Ford, Reagan Forces at Gop Convention Unite to Draft Strongly Worded Pro-israel Plank
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Ford, Reagan Forces at Gop Convention Unite to Draft Strongly Worded Pro-israel Plank

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The intensely rival Ford and Reagan forces at this hectic Republican National Convention which opened to day, are united in their outlook on the Middle East. Together they have drafted a pro-Israel plank for their party’s platform in the coming Presidential campaign that ranks among the strongest written by a major American political organization since the birth of the Jewish State 28 years ago.

No opposition, except possibly from an individual or two, is expected to this plank when the platform, drafted here after a week’s labor by a committee of 108 members, is presented for adoption to the convention’s 2259 delegates tomorrow night.

Representatives of President Ford’s and former California Gov. Ronald Reagan’s forces have indicated satisfaction to the Jewish Telegraphic Agency with the 500-word Middle East section that declared: “Our policy must remain one of decisive support for the security and integrity of Israel.”


Continuing, the plank states: “An equally important component of our commitment to Israel lies in continuing our efforts to secure a just and durable peace for all nations in that complex region. Peace in the Middle East now requires face-to-face direct negotiations between the states involved with the recognition of safe, secure and defensible borders for Israel.”


Scoring the Arab oil embargo that came with the 1973 Yom Kippur War, the plank declares that “the United States would view any attempt to reimpose an embargo as an essentially hostile act.” About the Arab boycott of Israel and American companies that trade with Israel or have Jews in high administrative or ownership capacities, the platform says that the Republican Party “will oppose discriminatory practices, including boycotts of any type.”

The Mideast plank credits Republican administrations with having “succeeded in reestablishing communications with the Arab countries” and having made “extensive progress in our diplomatic and commercial relations with the more moderate Arab nations.”

An implied warning is given to the Soviet Union in the phrasing, that because of America’s fundamental interests in the Middle East, the Republicans would “continue our efforts to maintain the balance of power in the Mediterranean region” and not permit “any attempt to disturb valued alliance relationships in the Eastern Mediterranean.” It says the GOP would continue to support peace initiatives in Lebanon and provide humanitarian assistance there.


The plank makes no mention of Palestinians or refugees. A possibly subtle effort in this direction was wiped out in the discussions of the plank by the full committee last week when Sen. Hugh Scott of Pennsylvania, the Republican leader in the Senate, demanded changes of language in two places from “all parties” to “all nations” and “between the parties” to “between the states” involved. “We do not want to be interpreted as negotiating with the PLO and Yasir Arafat,” Scott declared. “We do not want to negotiate with parties but with nations.”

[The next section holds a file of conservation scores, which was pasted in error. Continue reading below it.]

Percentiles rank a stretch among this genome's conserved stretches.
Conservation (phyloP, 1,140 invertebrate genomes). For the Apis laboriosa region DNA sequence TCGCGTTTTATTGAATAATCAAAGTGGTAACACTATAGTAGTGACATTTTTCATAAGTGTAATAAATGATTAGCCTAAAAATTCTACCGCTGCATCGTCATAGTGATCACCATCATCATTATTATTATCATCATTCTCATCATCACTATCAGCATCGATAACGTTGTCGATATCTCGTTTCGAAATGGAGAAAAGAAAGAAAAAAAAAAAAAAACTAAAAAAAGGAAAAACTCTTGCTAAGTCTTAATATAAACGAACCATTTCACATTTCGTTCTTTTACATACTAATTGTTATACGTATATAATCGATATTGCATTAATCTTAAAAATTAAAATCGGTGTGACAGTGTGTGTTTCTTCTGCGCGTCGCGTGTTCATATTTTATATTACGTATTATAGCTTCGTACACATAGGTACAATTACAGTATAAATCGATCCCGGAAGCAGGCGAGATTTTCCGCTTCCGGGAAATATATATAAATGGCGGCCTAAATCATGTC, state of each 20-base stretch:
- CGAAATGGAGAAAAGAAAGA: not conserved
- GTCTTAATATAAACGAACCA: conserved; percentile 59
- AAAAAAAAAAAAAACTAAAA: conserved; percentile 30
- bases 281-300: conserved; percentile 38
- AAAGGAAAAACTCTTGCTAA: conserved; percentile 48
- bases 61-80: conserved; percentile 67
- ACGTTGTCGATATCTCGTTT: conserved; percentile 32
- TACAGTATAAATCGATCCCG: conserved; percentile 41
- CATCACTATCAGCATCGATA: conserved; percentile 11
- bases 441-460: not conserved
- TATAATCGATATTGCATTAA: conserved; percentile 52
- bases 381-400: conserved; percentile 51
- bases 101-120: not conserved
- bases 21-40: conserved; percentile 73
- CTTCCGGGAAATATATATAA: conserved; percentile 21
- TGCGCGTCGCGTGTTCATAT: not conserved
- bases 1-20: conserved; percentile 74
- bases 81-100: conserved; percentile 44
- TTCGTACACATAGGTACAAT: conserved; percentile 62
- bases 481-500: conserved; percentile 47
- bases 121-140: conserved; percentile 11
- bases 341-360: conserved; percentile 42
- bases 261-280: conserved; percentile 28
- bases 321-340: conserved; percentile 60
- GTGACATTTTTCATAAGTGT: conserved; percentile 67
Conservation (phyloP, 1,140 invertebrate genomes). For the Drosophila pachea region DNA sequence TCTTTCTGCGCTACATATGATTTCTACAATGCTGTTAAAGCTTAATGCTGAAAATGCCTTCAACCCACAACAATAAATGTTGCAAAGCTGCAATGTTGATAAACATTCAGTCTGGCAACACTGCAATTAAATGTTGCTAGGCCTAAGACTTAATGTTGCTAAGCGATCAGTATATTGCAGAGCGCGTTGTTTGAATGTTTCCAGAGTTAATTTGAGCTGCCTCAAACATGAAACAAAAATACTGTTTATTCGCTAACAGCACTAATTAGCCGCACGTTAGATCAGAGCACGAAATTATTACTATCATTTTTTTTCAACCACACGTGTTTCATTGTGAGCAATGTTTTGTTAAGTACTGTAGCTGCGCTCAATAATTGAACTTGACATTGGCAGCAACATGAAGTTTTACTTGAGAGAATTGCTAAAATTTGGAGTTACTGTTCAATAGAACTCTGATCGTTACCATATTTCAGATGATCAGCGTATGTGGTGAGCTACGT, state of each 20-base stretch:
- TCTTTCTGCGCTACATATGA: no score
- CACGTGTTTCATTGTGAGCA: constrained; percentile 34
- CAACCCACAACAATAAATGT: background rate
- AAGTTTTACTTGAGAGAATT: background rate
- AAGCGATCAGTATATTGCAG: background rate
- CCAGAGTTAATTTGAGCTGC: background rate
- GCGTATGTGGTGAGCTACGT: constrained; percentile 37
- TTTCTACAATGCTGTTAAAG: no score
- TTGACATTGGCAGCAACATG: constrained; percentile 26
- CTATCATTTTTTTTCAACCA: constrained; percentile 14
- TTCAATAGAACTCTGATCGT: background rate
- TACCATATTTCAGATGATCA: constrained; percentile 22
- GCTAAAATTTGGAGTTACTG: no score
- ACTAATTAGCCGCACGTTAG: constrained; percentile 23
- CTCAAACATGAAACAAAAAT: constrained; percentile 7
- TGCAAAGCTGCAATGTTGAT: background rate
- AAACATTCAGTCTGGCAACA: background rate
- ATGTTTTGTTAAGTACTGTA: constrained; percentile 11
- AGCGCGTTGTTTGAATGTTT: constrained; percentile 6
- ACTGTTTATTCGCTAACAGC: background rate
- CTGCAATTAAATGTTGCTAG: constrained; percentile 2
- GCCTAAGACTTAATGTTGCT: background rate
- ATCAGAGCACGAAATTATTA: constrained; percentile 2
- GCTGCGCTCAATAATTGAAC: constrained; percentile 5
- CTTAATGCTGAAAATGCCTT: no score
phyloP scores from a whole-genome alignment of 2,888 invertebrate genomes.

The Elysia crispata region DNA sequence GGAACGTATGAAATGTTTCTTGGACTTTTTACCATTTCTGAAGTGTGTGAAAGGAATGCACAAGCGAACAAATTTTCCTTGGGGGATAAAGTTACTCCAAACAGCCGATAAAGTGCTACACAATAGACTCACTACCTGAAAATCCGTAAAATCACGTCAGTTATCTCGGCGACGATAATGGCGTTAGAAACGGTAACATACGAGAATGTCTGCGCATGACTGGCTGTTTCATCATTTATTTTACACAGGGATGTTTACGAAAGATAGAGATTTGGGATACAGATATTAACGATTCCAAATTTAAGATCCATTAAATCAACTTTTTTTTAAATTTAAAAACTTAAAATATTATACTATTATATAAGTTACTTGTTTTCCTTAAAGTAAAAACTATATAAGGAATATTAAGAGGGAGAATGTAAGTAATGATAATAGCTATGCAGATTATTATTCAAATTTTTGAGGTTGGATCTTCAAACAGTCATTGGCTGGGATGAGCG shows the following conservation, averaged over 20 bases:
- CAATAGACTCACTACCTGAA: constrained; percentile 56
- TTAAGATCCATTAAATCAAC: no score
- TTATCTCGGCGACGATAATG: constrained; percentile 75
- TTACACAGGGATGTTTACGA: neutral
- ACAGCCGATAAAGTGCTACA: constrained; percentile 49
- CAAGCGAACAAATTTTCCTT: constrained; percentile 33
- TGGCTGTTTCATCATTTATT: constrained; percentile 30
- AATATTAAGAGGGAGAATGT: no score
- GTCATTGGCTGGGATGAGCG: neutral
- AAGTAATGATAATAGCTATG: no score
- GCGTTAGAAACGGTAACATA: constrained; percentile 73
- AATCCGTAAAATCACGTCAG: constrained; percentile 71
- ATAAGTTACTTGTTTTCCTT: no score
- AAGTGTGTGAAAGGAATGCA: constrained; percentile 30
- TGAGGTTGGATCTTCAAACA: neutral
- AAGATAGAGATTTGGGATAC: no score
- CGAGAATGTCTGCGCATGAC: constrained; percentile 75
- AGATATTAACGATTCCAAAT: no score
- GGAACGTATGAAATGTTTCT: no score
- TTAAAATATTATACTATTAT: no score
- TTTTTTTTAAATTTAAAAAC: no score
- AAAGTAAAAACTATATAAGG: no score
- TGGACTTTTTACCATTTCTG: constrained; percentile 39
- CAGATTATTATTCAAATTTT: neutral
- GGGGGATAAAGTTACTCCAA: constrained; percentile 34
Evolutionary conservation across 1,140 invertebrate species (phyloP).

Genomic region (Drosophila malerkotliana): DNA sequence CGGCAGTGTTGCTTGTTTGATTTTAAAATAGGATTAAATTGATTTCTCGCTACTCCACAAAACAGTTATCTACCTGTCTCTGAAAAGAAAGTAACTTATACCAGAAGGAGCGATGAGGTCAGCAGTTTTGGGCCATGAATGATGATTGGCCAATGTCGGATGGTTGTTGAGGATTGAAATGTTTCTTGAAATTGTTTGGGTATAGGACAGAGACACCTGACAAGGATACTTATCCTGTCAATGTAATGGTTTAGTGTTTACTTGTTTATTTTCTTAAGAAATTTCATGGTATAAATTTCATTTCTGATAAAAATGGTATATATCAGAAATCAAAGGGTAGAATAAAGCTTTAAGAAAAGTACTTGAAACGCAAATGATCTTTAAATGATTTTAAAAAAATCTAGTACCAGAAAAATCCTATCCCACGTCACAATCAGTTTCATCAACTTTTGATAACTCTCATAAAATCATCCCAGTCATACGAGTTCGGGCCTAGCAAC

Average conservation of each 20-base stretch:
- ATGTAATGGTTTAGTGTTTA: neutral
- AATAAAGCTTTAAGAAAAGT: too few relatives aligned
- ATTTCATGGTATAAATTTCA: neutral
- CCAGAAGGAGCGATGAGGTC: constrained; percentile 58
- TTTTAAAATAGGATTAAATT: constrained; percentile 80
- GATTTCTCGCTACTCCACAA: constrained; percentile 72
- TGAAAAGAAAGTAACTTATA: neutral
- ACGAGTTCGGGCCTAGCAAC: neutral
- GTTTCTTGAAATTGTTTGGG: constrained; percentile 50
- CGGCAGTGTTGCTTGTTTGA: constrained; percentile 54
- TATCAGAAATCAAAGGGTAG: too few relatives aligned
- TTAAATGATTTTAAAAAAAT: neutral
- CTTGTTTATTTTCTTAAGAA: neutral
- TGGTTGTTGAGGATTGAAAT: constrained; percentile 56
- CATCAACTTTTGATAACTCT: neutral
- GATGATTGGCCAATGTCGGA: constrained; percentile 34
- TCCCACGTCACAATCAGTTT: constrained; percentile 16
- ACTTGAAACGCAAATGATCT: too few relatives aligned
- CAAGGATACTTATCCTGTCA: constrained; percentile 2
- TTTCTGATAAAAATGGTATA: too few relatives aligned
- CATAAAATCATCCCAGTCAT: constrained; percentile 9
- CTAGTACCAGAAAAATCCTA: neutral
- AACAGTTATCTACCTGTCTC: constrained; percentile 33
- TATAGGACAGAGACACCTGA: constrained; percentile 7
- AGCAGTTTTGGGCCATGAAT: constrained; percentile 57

Scott, who is retiring from the Senate at the end of the year, said the word “parties” instead of nations in Middle East terminology “is highly offensive to American Jews.” When Scott was questioned within the committee about his change, he declared that he wanted the word “nation so that it would be very clear we do not mean the PLO.” Scott has been in favor of Israel since his first term in the House 30 years ago from a Philadelphia district that had few Jewish residents.

Scott, Rep. Millicent Fenwick of New Jersey and Richard Rosenbaum, chairman of the New York State Republican Party, were credited with being the chief movers for the language in the Middle East plank in the subcommittee led by Sen. Roman Hruska of Nebraska.


In another section, the platform calls for a fight on terrorism, both domestic and international. “Collective action must come from all nations,” the draft says in urging sanctions against countries that aid terrorists. The draft says “We applaud the daring rescue by Israel of innocent civilian hostages who were kidnapped by terrorists.” While regretting the loss of lives involved, the platform continues, “the courageous manner in which the hostages were freed speaks eloquently to our abhorrence of world bandits.” There is no mention in the plank about moving the American Embassy in Israel from Tel Aviv to Jerusalem.

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